Not all mothers are great cooks, and what of it?

Not all mothers are great cooks, and what of it?
Jane Parsons, with little Russ Parsons, left, his sister Boo and brother Ron. (Russ Parsons)

Here's my mom's cooking in a nutshell: My wife and I get home from a movie after my mother has been babysitting our daughter. Mom says she's cooked dinner for all of us — spaghetti. But then she nervously calls me into the kitchen. "Is there anything I can do with this?" she asks, using a carving fork to lift a giant, dripping clump of glued-together noodles molded to the exact size and shape of the cooking pot.

Most Mother's Day stories by food writers seem to be hymns to culinary lessons taught and great dishes remembered. This is not one of them.


Usually when I tell people that my mom was not a good cook, they gasp in horror that I would say such a thing.

But not all mothers are great cooks, and, in fact, sometimes there are far more important things for moms (and dads) to concentrate on than preparing memorable meals — like playing with babies, even if it means losing track of time when the spaghetti is cooking.

In my mom's universe, cooking fancy dinners was not much of a priority. Probably because she was busy raising four kids on a then-junior officer's salary in a military family that moved every year.

It's not that she couldn't cook or wouldn't. She fed us all every day, three times a day. But perhaps because she was usually doing a dozen things at once, she found little pleasure and a lot of frustration in the process.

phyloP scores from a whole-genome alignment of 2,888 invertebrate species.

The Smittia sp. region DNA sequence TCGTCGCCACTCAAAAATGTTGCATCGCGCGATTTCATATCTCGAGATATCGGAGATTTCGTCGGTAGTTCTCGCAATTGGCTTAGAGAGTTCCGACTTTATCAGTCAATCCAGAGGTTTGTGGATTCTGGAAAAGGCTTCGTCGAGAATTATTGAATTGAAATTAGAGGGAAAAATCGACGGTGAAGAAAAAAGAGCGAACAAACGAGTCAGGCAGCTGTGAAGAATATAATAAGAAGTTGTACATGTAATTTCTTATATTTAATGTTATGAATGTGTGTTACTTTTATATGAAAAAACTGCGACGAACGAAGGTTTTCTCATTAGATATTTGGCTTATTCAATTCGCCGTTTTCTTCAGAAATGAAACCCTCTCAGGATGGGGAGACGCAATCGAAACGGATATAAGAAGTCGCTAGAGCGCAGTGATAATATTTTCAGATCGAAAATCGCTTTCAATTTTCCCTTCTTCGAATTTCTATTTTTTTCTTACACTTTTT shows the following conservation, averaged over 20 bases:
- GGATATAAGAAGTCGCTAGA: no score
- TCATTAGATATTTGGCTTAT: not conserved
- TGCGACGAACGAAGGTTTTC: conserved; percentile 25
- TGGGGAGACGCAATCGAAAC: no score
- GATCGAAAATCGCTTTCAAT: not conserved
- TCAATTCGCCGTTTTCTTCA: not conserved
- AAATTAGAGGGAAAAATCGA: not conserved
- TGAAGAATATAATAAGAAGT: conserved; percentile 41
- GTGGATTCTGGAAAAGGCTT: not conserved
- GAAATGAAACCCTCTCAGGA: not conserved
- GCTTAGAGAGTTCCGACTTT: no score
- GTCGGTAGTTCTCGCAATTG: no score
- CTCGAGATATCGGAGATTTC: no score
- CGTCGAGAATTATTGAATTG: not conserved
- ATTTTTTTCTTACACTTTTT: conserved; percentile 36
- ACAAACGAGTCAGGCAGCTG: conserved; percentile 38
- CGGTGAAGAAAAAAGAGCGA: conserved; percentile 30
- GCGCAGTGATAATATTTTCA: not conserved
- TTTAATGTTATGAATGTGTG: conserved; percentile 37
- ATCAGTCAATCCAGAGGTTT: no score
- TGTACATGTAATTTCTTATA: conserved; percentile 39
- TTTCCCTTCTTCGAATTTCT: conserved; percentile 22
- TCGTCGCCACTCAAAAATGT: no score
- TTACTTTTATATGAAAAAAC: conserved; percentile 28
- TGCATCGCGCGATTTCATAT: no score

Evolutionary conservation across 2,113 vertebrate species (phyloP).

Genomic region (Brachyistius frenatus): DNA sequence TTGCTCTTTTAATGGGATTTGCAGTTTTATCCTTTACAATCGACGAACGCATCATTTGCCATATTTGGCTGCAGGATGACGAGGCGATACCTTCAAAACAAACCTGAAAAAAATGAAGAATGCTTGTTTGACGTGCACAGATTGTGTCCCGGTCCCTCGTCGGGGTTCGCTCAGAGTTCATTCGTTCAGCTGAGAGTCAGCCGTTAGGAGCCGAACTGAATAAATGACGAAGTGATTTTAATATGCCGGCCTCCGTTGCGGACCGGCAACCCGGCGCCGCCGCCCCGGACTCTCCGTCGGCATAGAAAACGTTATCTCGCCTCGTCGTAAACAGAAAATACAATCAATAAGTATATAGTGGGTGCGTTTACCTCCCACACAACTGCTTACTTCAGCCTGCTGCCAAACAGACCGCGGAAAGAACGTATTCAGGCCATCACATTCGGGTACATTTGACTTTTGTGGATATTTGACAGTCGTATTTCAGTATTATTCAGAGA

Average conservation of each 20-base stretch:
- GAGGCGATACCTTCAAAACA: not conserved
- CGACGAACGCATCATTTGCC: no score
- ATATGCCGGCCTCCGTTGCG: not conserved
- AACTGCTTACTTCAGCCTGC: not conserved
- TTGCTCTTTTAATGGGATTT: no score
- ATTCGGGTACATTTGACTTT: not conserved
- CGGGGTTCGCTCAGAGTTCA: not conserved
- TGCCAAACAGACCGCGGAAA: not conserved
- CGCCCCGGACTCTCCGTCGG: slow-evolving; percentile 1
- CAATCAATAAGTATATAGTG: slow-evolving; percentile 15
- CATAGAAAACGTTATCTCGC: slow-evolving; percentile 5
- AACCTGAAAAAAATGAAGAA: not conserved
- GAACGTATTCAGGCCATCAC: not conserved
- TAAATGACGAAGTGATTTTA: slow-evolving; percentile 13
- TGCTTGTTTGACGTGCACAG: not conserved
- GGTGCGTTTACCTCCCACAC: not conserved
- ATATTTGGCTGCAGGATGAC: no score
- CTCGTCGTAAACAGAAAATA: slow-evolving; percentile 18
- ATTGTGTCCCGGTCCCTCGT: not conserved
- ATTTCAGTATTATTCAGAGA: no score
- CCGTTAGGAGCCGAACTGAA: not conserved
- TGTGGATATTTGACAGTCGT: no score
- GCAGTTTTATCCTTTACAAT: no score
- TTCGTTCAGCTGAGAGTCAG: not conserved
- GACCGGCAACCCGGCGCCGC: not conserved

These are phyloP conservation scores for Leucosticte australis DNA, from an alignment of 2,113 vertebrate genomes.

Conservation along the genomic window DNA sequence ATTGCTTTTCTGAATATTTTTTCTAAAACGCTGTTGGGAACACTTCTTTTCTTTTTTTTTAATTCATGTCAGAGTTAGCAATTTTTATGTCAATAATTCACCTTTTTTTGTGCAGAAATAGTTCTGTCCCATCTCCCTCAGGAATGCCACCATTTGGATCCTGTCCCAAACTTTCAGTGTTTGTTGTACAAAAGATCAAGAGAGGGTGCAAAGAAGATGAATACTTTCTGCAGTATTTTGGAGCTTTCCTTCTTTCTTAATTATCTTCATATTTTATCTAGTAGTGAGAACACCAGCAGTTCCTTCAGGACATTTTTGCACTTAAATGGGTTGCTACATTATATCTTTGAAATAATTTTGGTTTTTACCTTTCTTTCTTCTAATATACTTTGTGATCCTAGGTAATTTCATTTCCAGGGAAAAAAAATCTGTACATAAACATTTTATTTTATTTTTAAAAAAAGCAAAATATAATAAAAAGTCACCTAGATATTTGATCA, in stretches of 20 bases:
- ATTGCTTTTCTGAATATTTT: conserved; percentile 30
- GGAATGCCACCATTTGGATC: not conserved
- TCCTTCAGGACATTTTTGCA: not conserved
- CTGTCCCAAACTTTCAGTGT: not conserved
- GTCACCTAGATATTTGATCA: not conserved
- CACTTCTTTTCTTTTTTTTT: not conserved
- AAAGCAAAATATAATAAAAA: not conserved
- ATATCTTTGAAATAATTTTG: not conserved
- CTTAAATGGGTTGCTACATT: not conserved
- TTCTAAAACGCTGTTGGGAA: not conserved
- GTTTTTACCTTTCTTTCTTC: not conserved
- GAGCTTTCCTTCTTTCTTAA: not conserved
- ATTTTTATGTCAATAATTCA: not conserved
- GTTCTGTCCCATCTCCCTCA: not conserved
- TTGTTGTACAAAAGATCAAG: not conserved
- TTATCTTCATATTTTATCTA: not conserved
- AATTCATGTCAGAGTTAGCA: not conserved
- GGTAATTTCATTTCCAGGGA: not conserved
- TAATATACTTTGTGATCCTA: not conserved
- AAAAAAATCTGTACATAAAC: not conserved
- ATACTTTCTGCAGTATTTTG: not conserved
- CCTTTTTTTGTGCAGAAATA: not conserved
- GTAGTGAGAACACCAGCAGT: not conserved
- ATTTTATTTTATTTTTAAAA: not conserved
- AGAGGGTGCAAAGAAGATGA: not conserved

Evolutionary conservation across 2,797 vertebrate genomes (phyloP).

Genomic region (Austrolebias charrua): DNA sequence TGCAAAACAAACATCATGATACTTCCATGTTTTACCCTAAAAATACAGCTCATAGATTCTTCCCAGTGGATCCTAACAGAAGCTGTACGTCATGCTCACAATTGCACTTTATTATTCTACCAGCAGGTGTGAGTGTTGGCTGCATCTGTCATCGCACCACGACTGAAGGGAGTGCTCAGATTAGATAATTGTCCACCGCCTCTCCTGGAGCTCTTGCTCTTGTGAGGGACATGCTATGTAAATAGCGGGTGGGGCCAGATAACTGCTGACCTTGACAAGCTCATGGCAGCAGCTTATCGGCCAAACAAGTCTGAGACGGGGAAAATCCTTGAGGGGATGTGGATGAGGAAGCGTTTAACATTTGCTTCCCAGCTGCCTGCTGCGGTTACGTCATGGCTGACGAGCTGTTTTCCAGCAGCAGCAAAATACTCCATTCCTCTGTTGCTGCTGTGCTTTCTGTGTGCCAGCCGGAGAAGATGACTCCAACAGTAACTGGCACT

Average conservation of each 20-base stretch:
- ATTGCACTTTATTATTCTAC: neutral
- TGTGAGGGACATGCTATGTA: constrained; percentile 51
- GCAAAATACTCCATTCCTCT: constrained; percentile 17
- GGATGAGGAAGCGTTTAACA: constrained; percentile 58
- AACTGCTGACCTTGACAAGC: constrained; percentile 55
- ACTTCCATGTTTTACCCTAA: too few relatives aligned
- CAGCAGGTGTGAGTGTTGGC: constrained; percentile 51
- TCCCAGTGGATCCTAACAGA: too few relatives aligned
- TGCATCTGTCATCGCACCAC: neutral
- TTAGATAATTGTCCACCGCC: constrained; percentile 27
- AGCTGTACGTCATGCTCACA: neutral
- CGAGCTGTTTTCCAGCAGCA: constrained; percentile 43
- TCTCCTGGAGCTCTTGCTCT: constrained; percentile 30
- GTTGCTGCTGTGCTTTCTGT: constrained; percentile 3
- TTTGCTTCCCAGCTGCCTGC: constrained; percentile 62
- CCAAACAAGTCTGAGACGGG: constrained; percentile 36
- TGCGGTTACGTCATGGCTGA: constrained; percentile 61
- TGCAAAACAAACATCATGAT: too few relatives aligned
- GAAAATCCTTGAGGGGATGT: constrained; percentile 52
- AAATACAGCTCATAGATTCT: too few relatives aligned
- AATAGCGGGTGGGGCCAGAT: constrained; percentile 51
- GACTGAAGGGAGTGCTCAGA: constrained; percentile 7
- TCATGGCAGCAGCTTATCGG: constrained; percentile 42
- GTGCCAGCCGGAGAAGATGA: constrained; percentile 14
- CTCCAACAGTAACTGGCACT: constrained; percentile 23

Later in her life, when she was less encumbered, my mother got into bread baking. But even then cooking always seemed to be a source of devilment for her — recipes worked or didn't work according to their own mysterious whims.

There are still dishes of hers that I prepare ritually, usually around the holidays — my grandmother's Christmas cookies and the cranberry sauce and Scandinavian Yule loaf made from recipes my mother collected one place or another over the years. And when I do, I often find myself picking up a certain subliminal level of anxiety that I think somehow must have been transferred into that recipe's DNA. Will the cranberries jell? Will the julekake rise? I think this is one reason I find so much pleasure in geeky explorations of how cooking works.

For those of us who love to cook, being in the kitchen and preparing meals for our families and friends is both a joy and a way of expressing our affection. But I've been around enough great cooks to know that, despite a lot of well-meaning rhetoric, a lovingly prepared meal is no guarantee against any of the myriad dysfunctions to which families can fall prey.

On the other hand, I've known wonderfully happy families for which dinner was nearly an afterthought, but they played music, or camped out, or just laughed together.

There are many ways to build a family, and we each contribute what we can. Some of us bring food to the table. Others have different gifts that are just as important.

But then again, I'm prejudiced. Not only am I the child of a wonderful mother who didn't cook, I'm also married to a wonderful mother who doesn't cook. Which is a good thing, since I still have so many kitchen mysteries I want to explore.

Read more Mother's Day essays from the L.A. Times food staff:

Cookies, doughnuts and chocolate chips by Noelle Carter
The private bakery of my mother's kitchen by Jenn Harris
Sourdough bread and homemade pizzas by Amy Scattergood
Was your mom a good cook? by Alice Short